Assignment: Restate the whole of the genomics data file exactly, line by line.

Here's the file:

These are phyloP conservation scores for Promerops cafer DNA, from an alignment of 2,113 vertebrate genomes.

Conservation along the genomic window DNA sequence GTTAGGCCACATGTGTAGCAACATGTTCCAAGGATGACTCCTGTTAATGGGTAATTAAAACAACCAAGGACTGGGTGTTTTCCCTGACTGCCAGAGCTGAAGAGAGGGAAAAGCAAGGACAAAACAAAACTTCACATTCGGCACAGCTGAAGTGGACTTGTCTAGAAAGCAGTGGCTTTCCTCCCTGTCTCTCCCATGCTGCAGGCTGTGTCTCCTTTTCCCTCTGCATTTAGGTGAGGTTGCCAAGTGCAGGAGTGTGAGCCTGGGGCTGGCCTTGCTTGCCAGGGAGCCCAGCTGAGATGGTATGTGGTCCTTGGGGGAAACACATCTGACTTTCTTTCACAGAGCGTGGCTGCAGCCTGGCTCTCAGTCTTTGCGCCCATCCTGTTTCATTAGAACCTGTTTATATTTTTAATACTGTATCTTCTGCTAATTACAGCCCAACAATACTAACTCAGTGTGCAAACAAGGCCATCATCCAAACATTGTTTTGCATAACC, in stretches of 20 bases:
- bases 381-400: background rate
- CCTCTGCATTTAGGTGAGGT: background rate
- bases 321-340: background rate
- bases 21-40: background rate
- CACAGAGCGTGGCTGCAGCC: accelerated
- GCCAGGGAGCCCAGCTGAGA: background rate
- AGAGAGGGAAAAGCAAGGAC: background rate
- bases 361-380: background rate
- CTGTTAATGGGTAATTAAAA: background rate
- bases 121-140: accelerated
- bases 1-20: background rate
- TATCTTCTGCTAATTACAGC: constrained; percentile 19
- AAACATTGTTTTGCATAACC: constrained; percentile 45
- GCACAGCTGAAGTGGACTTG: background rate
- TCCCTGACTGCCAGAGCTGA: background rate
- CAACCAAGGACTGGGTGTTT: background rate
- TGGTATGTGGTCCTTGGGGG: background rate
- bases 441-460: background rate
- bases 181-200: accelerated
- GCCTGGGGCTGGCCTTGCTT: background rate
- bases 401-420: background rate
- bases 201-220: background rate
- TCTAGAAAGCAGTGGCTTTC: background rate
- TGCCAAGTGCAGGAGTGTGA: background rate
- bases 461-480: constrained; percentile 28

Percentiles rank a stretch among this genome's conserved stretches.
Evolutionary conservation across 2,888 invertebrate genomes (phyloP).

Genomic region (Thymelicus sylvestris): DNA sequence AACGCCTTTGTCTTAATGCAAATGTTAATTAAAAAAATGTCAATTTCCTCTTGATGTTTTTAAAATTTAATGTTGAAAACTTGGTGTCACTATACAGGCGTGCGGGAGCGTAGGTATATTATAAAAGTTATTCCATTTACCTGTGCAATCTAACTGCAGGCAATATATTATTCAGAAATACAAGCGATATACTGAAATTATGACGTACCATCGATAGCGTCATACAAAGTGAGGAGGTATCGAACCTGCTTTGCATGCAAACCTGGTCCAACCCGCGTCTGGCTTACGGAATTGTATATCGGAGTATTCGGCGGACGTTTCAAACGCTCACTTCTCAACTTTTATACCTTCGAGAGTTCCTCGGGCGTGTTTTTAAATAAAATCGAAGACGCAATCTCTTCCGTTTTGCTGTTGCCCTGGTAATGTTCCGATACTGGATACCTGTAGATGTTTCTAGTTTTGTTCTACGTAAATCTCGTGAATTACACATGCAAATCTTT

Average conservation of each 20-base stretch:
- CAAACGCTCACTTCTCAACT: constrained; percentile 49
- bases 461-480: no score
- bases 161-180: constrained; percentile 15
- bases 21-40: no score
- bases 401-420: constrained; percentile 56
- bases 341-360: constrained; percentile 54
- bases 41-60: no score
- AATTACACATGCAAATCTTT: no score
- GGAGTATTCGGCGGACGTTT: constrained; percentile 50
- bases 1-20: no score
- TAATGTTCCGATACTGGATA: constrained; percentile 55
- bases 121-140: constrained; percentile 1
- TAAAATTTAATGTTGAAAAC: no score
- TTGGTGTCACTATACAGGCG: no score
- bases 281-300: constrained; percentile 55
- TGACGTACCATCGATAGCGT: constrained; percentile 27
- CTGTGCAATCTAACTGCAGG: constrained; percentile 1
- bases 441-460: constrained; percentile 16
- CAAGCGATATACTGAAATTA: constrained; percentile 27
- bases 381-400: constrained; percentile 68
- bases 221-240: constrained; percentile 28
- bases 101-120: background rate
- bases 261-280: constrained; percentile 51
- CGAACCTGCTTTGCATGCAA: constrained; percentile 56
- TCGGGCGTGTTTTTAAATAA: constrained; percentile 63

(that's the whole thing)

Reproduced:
These are phyloP conservation scores for Promerops cafer DNA, from an alignment of 2,113 vertebrate genomes.

Conservation along the genomic window DNA sequence GTTAGGCCACATGTGTAGCAACATGTTCCAAGGATGACTCCTGTTAATGGGTAATTAAAACAACCAAGGACTGGGTGTTTTCCCTGACTGCCAGAGCTGAAGAGAGGGAAAAGCAAGGACAAAACAAAACTTCACATTCGGCACAGCTGAAGTGGACTTGTCTAGAAAGCAGTGGCTTTCCTCCCTGTCTCTCCCATGCTGCAGGCTGTGTCTCCTTTTCCCTCTGCATTTAGGTGAGGTTGCCAAGTGCAGGAGTGTGAGCCTGGGGCTGGCCTTGCTTGCCAGGGAGCCCAGCTGAGATGGTATGTGGTCCTTGGGGGAAACACATCTGACTTTCTTTCACAGAGCGTGGCTGCAGCCTGGCTCTCAGTCTTTGCGCCCATCCTGTTTCATTAGAACCTGTTTATATTTTTAATACTGTATCTTCTGCTAATTACAGCCCAACAATACTAACTCAGTGTGCAAACAAGGCCATCATCCAAACATTGTTTTGCATAACC, in stretches of 20 bases:
- bases 381-400: background rate
- CCTCTGCATTTAGGTGAGGT: background rate
- bases 321-340: background rate
- bases 21-40: background rate
- CACAGAGCGTGGCTGCAGCC: accelerated
- GCCAGGGAGCCCAGCTGAGA: background rate
- AGAGAGGGAAAAGCAAGGAC: background rate
- bases 361-380: background rate
- CTGTTAATGGGTAATTAAAA: background rate
- bases 121-140: accelerated
- bases 1-20: background rate
- TATCTTCTGCTAATTACAGC: constrained; percentile 19
- AAACATTGTTTTGCATAACC: constrained; percentile 45
- GCACAGCTGAAGTGGACTTG: background rate
- TCCCTGACTGCCAGAGCTGA: background rate
- CAACCAAGGACTGGGTGTTT: background rate
- TGGTATGTGGTCCTTGGGGG: background rate
- bases 441-460: background rate
- bases 181-200: accelerated
- GCCTGGGGCTGGCCTTGCTT: background rate
- bases 401-420: background rate
- bases 201-220: background rate
- TCTAGAAAGCAGTGGCTTTC: background rate
- TGCCAAGTGCAGGAGTGTGA: background rate
- bases 461-480: constrained; percentile 28

Percentiles rank a stretch among this genome's conserved stretches.
Evolutionary conservation across 2,888 invertebrate genomes (phyloP).

Genomic region (Thymelicus sylvestris): DNA sequence AACGCCTTTGTCTTAATGCAAATGTTAATTAAAAAAATGTCAATTTCCTCTTGATGTTTTTAAAATTTAATGTTGAAAACTTGGTGTCACTATACAGGCGTGCGGGAGCGTAGGTATATTATAAAAGTTATTCCATTTACCTGTGCAATCTAACTGCAGGCAATATATTATTCAGAAATACAAGCGATATACTGAAATTATGACGTACCATCGATAGCGTCATACAAAGTGAGGAGGTATCGAACCTGCTTTGCATGCAAACCTGGTCCAACCCGCGTCTGGCTTACGGAATTGTATATCGGAGTATTCGGCGGACGTTTCAAACGCTCACTTCTCAACTTTTATACCTTCGAGAGTTCCTCGGGCGTGTTTTTAAATAAAATCGAAGACGCAATCTCTTCCGTTTTGCTGTTGCCCTGGTAATGTTCCGATACTGGATACCTGTAGATGTTTCTAGTTTTGTTCTACGTAAATCTCGTGAATTACACATGCAAATCTTT

Average conservation of each 20-base stretch:
- CAAACGCTCACTTCTCAACT: constrained; percentile 49
- bases 461-480: no score
- bases 161-180: constrained; percentile 15
- bases 21-40: no score
- bases 401-420: constrained; percentile 56
- bases 341-360: constrained; percentile 54
- bases 41-60: no score
- AATTACACATGCAAATCTTT: no score
- GGAGTATTCGGCGGACGTTT: constrained; percentile 50
- bases 1-20: no score
- TAATGTTCCGATACTGGATA: constrained; percentile 55
- bases 121-140: constrained; percentile 1
- TAAAATTTAATGTTGAAAAC: no score
- TTGGTGTCACTATACAGGCG: no score
- bases 281-300: constrained; percentile 55
- TGACGTACCATCGATAGCGT: constrained; percentile 27
- CTGTGCAATCTAACTGCAGG: constrained; percentile 1
- bases 441-460: constrained; percentile 16
- CAAGCGATATACTGAAATTA: constrained; percentile 27
- bases 381-400: constrained; percentile 68
- bases 221-240: constrained; percentile 28
- bases 101-120: background rate
- bases 261-280: constrained; percentile 51
- CGAACCTGCTTTGCATGCAA: constrained; percentile 56
- TCGGGCGTGTTTTTAAATAA: constrained; percentile 63